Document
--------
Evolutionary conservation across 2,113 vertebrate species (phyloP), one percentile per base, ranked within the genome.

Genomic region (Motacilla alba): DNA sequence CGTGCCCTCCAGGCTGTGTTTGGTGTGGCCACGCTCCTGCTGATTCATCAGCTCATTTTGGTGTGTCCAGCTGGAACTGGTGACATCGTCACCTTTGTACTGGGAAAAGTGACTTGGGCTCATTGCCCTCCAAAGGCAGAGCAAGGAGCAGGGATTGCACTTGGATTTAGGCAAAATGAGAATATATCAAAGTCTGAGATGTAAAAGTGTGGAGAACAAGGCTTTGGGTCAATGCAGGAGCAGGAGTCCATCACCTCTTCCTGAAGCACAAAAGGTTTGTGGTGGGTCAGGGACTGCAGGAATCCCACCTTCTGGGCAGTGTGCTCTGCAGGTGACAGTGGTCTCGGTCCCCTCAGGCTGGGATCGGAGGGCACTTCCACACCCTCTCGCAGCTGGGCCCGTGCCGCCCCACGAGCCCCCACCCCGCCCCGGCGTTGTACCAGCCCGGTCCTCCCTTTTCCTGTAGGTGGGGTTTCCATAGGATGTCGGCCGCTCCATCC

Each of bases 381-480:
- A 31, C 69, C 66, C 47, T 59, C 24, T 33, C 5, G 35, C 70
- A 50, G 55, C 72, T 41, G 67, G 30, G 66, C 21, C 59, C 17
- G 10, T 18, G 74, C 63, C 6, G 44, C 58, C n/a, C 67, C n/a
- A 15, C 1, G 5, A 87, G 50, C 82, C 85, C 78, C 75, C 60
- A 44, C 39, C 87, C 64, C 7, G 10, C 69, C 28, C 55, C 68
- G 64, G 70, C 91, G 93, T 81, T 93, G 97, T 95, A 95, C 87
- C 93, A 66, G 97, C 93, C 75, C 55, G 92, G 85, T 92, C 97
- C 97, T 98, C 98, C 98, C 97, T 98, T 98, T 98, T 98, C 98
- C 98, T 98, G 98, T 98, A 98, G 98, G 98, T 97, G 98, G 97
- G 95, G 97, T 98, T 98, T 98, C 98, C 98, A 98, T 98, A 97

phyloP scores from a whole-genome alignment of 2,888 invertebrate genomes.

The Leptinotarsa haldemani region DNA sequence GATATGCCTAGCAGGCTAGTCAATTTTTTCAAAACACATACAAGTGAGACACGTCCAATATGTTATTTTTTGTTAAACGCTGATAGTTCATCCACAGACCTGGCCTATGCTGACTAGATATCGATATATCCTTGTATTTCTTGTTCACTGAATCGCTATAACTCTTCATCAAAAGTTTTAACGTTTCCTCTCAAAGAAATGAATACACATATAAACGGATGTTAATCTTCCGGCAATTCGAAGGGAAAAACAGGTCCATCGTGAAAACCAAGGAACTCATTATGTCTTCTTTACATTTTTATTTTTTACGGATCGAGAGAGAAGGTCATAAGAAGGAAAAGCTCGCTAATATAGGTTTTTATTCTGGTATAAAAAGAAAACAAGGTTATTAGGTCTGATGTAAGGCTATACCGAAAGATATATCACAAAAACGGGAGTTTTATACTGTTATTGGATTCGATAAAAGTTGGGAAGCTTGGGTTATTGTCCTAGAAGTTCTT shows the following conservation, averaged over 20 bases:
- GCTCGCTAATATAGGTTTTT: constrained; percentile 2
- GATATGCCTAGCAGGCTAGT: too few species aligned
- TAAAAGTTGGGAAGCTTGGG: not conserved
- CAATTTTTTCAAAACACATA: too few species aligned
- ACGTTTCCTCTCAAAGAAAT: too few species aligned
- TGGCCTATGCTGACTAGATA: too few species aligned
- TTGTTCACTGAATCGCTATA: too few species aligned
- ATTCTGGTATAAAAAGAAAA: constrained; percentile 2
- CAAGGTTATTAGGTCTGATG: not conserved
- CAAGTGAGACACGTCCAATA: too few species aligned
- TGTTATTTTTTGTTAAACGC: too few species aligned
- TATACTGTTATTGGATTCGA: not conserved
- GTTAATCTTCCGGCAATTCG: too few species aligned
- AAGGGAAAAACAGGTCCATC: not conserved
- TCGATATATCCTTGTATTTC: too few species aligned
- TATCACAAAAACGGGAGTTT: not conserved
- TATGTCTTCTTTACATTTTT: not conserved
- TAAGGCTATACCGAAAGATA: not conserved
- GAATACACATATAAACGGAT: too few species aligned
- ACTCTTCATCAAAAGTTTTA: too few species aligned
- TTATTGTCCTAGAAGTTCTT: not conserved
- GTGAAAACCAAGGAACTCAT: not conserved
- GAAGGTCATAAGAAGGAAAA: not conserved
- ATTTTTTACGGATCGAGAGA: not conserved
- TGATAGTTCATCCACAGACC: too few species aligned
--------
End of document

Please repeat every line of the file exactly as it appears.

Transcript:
Evolutionary conservation across 2,113 vertebrate species (phyloP), one percentile per base, ranked within the genome.

Genomic region (Motacilla alba): DNA sequence CGTGCCCTCCAGGCTGTGTTTGGTGTGGCCACGCTCCTGCTGATTCATCAGCTCATTTTGGTGTGTCCAGCTGGAACTGGTGACATCGTCACCTTTGTACTGGGAAAAGTGACTTGGGCTCATTGCCCTCCAAAGGCAGAGCAAGGAGCAGGGATTGCACTTGGATTTAGGCAAAATGAGAATATATCAAAGTCTGAGATGTAAAAGTGTGGAGAACAAGGCTTTGGGTCAATGCAGGAGCAGGAGTCCATCACCTCTTCCTGAAGCACAAAAGGTTTGTGGTGGGTCAGGGACTGCAGGAATCCCACCTTCTGGGCAGTGTGCTCTGCAGGTGACAGTGGTCTCGGTCCCCTCAGGCTGGGATCGGAGGGCACTTCCACACCCTCTCGCAGCTGGGCCCGTGCCGCCCCACGAGCCCCCACCCCGCCCCGGCGTTGTACCAGCCCGGTCCTCCCTTTTCCTGTAGGTGGGGTTTCCATAGGATGTCGGCCGCTCCATCC

Each of bases 381-480:
- A 31, C 69, C 66, C 47, T 59, C 24, T 33, C 5, G 35, C 70
- A 50, G 55, C 72, T 41, G 67, G 30, G 66, C 21, C 59, C 17
- G 10, T 18, G 74, C 63, C 6, G 44, C 58, C n/a, C 67, C n/a
- A 15, C 1, G 5, A 87, G 50, C 82, C 85, C 78, C 75, C 60
- A 44, C 39, C 87, C 64, C 7, G 10, C 69, C 28, C 55, C 68
- G 64, G 70, C 91, G 93, T 81, T 93, G 97, T 95, A 95, C 87
- C 93, A 66, G 97, C 93, C 75, C 55, G 92, G 85, T 92, C 97
- C 97, T 98, C 98, C 98, C 97, T 98, T 98, T 98, T 98, C 98
- C 98, T 98, G 98, T 98, A 98, G 98, G 98, T 97, G 98, G 97
- G 95, G 97, T 98, T 98, T 98, C 98, C 98, A 98, T 98, A 97

phyloP scores from a whole-genome alignment of 2,888 invertebrate genomes.

The Leptinotarsa haldemani region DNA sequence GATATGCCTAGCAGGCTAGTCAATTTTTTCAAAACACATACAAGTGAGACACGTCCAATATGTTATTTTTTGTTAAACGCTGATAGTTCATCCACAGACCTGGCCTATGCTGACTAGATATCGATATATCCTTGTATTTCTTGTTCACTGAATCGCTATAACTCTTCATCAAAAGTTTTAACGTTTCCTCTCAAAGAAATGAATACACATATAAACGGATGTTAATCTTCCGGCAATTCGAAGGGAAAAACAGGTCCATCGTGAAAACCAAGGAACTCATTATGTCTTCTTTACATTTTTATTTTTTACGGATCGAGAGAGAAGGTCATAAGAAGGAAAAGCTCGCTAATATAGGTTTTTATTCTGGTATAAAAAGAAAACAAGGTTATTAGGTCTGATGTAAGGCTATACCGAAAGATATATCACAAAAACGGGAGTTTTATACTGTTATTGGATTCGATAAAAGTTGGGAAGCTTGGGTTATTGTCCTAGAAGTTCTT shows the following conservation, averaged over 20 bases:
- GCTCGCTAATATAGGTTTTT: constrained; percentile 2
- GATATGCCTAGCAGGCTAGT: too few species aligned
- TAAAAGTTGGGAAGCTTGGG: not conserved
- CAATTTTTTCAAAACACATA: too few species aligned
- ACGTTTCCTCTCAAAGAAAT: too few species aligned
- TGGCCTATGCTGACTAGATA: too few species aligned
- TTGTTCACTGAATCGCTATA: too few species aligned
- ATTCTGGTATAAAAAGAAAA: constrained; percentile 2
- CAAGGTTATTAGGTCTGATG: not conserved
- CAAGTGAGACACGTCCAATA: too few species aligned
- TGTTATTTTTTGTTAAACGC: too few species aligned
- TATACTGTTATTGGATTCGA: not conserved
- GTTAATCTTCCGGCAATTCG: too few species aligned
- AAGGGAAAAACAGGTCCATC: not conserved
- TCGATATATCCTTGTATTTC: too few species aligned
- TATCACAAAAACGGGAGTTT: not conserved
- TATGTCTTCTTTACATTTTT: not conserved
- TAAGGCTATACCGAAAGATA: not conserved
- GAATACACATATAAACGGAT: too few species aligned
- ACTCTTCATCAAAAGTTTTA: too few species aligned
- TTATTGTCCTAGAAGTTCTT: not conserved
- GTGAAAACCAAGGAACTCAT: not conserved
- GAAGGTCATAAGAAGGAAAA: not conserved
- ATTTTTTACGGATCGAGAGA: not conserved
- TGATAGTTCATCCACAGACC: too few species aligned